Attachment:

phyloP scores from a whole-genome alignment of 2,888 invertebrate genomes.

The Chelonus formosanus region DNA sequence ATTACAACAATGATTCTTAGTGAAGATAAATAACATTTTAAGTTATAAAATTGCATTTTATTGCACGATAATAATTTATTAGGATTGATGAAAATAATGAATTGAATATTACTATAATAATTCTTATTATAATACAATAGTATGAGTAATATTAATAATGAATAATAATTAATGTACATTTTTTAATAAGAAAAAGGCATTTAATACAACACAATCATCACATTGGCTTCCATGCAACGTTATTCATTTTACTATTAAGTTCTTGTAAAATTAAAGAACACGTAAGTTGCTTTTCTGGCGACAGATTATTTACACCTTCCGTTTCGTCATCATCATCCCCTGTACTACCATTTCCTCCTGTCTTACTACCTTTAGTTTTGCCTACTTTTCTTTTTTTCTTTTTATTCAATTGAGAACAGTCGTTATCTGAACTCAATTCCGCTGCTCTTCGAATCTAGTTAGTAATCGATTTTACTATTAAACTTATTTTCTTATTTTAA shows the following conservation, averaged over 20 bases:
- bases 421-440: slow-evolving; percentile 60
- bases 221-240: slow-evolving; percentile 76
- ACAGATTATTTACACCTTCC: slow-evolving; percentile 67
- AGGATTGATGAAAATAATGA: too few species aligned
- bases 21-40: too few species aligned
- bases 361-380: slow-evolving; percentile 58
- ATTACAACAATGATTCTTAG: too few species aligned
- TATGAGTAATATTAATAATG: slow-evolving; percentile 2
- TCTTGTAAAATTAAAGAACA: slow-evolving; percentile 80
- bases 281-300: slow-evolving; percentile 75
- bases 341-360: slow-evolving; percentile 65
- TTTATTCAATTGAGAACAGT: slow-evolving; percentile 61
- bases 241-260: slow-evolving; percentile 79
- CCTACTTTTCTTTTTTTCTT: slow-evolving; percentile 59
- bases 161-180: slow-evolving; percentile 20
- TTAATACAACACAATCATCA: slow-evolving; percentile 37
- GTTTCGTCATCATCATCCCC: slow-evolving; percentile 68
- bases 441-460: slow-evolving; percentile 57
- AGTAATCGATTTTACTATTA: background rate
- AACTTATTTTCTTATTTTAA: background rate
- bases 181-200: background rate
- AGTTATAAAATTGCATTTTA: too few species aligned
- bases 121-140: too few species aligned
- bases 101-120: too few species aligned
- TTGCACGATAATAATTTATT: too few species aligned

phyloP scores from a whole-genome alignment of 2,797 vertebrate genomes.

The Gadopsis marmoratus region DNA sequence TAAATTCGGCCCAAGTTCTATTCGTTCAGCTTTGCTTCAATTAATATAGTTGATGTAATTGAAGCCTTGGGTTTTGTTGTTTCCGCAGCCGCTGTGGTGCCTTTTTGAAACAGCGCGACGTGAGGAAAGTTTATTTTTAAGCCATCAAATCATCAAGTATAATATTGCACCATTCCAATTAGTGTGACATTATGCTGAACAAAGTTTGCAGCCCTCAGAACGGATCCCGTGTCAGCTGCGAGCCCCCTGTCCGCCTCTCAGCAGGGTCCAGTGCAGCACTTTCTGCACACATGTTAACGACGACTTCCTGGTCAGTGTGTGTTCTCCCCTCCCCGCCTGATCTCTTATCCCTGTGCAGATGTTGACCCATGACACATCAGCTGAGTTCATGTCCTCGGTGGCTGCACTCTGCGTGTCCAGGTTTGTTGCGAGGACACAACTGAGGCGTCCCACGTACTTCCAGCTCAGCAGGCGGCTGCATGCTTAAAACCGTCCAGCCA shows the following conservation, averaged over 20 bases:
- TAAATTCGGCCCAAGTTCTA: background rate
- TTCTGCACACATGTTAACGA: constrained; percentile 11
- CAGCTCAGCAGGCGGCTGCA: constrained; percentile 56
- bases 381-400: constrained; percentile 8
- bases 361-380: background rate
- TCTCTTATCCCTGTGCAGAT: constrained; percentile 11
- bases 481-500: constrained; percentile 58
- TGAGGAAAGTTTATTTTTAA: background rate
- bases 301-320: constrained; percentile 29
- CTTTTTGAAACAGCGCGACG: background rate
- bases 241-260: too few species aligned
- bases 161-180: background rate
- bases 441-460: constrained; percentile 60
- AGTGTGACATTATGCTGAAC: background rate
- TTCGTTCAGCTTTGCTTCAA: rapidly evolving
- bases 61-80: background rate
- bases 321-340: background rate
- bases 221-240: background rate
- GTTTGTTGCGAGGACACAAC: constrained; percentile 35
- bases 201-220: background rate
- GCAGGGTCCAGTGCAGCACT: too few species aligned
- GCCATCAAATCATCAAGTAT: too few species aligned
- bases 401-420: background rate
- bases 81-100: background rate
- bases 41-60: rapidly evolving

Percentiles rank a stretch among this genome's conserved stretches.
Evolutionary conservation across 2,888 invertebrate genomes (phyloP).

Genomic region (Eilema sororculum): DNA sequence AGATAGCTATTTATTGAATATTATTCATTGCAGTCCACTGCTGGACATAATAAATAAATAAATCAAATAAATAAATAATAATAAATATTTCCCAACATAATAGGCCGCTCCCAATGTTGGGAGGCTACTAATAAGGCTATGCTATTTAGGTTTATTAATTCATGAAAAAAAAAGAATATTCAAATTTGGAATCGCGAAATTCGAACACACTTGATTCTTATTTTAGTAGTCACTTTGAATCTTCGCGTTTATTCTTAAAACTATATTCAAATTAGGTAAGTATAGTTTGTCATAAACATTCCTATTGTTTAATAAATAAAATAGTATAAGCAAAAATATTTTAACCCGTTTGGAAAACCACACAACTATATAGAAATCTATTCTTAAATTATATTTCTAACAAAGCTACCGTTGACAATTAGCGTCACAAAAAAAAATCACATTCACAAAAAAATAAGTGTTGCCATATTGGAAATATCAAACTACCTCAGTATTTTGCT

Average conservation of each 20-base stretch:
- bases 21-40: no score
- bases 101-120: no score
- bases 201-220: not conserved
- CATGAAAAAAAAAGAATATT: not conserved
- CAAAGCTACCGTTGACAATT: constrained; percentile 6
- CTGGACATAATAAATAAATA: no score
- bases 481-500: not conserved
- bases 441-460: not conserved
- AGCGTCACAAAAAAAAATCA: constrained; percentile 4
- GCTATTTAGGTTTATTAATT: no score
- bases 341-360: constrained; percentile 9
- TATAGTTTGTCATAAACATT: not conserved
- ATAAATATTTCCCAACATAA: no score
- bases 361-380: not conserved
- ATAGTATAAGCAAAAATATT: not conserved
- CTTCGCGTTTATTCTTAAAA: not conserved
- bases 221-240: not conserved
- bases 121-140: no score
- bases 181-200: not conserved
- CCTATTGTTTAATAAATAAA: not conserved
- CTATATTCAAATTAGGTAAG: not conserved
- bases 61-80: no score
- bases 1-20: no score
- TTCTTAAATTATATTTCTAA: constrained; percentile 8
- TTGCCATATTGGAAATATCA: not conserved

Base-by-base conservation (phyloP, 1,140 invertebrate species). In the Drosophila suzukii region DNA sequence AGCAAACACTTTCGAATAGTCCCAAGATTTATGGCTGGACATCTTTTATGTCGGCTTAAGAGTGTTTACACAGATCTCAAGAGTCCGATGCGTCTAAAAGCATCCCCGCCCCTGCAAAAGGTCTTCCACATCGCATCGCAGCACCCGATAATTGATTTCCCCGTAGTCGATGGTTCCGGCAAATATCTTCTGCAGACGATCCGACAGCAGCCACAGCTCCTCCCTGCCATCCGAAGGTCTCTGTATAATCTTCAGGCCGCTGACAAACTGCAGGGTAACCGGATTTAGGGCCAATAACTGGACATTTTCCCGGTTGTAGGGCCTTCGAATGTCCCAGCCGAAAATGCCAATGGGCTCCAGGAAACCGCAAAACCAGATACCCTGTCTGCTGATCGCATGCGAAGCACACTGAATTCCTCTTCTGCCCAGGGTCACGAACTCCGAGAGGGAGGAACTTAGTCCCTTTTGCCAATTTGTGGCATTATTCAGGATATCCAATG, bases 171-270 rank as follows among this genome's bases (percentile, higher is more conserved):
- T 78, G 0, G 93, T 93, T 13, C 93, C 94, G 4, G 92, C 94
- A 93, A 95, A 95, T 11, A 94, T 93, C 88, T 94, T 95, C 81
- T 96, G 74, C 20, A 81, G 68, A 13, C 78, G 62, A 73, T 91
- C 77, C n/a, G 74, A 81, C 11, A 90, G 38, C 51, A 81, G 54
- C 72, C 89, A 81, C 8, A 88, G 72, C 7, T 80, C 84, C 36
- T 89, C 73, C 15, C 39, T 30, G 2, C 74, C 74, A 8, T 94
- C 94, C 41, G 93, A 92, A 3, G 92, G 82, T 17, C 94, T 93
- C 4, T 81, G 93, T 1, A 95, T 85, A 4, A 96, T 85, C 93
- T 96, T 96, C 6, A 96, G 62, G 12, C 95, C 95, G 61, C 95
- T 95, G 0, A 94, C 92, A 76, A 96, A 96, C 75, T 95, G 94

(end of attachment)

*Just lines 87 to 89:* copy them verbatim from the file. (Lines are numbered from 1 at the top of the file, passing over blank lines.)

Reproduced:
- T 96, G 74, C 20, A 81, G 68, A 13, C 78, G 62, A 73, T 91
- C 77, C n/a, G 74, A 81, C 11, A 90, G 38, C 51, A 81, G 54
- C 72, C 89, A 81, C 8, A 88, G 72, C 7, T 80, C 84, C 36